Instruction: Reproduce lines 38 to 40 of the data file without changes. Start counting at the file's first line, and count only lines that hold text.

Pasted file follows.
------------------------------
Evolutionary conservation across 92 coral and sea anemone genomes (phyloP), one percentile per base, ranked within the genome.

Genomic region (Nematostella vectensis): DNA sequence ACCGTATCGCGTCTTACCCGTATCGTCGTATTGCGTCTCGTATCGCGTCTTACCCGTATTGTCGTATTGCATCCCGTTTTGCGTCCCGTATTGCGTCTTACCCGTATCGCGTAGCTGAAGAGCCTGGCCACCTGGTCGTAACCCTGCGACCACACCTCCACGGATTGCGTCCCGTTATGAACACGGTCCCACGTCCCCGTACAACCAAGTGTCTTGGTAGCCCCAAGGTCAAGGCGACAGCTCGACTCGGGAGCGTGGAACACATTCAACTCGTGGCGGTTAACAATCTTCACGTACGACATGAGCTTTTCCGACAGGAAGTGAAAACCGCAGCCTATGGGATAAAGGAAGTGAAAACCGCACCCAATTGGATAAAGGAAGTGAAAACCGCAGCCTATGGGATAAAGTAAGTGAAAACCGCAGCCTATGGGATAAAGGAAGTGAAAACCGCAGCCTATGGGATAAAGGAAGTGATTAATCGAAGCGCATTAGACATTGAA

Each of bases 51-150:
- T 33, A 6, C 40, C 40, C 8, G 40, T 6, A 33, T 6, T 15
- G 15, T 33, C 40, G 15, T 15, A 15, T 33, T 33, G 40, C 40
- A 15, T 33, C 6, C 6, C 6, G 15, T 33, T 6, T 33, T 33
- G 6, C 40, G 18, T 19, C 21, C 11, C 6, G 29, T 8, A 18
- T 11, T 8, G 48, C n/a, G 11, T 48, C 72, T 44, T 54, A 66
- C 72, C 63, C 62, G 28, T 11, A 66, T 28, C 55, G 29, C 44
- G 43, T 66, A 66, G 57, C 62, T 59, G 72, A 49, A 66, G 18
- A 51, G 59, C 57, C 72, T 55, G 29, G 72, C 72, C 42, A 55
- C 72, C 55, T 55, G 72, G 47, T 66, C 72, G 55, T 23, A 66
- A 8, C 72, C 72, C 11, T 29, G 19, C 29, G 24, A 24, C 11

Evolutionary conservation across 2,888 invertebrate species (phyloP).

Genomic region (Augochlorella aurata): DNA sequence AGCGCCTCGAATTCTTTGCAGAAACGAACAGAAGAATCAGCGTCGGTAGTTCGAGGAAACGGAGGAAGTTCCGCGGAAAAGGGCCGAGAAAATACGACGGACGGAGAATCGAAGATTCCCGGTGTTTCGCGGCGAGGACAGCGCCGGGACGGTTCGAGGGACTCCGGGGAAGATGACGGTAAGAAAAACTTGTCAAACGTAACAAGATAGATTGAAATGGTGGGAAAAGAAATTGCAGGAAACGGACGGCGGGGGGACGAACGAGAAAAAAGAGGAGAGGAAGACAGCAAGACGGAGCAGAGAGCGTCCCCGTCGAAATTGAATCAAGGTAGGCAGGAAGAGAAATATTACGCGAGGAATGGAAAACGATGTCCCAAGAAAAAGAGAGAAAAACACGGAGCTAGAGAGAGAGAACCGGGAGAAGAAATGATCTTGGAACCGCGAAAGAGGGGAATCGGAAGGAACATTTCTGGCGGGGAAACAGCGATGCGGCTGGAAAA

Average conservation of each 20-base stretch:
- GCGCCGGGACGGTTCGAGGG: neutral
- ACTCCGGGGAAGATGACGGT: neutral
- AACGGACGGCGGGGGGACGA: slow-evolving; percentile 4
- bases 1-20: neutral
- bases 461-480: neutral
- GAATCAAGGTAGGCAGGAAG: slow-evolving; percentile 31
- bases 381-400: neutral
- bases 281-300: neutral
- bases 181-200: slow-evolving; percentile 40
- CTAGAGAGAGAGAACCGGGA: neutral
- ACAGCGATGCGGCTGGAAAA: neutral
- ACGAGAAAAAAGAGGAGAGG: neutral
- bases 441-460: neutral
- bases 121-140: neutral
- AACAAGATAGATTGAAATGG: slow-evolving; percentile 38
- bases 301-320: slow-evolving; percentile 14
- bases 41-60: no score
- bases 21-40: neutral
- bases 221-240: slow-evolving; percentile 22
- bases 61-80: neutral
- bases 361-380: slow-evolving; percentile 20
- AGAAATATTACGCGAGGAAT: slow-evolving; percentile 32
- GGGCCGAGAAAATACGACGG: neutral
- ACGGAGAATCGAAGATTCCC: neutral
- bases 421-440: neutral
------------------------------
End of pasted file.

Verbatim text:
- AGAAATATTACGCGAGGAAT: slow-evolving; percentile 32
- GGGCCGAGAAAATACGACGG: neutral
- ACGGAGAATCGAAGATTCCC: neutral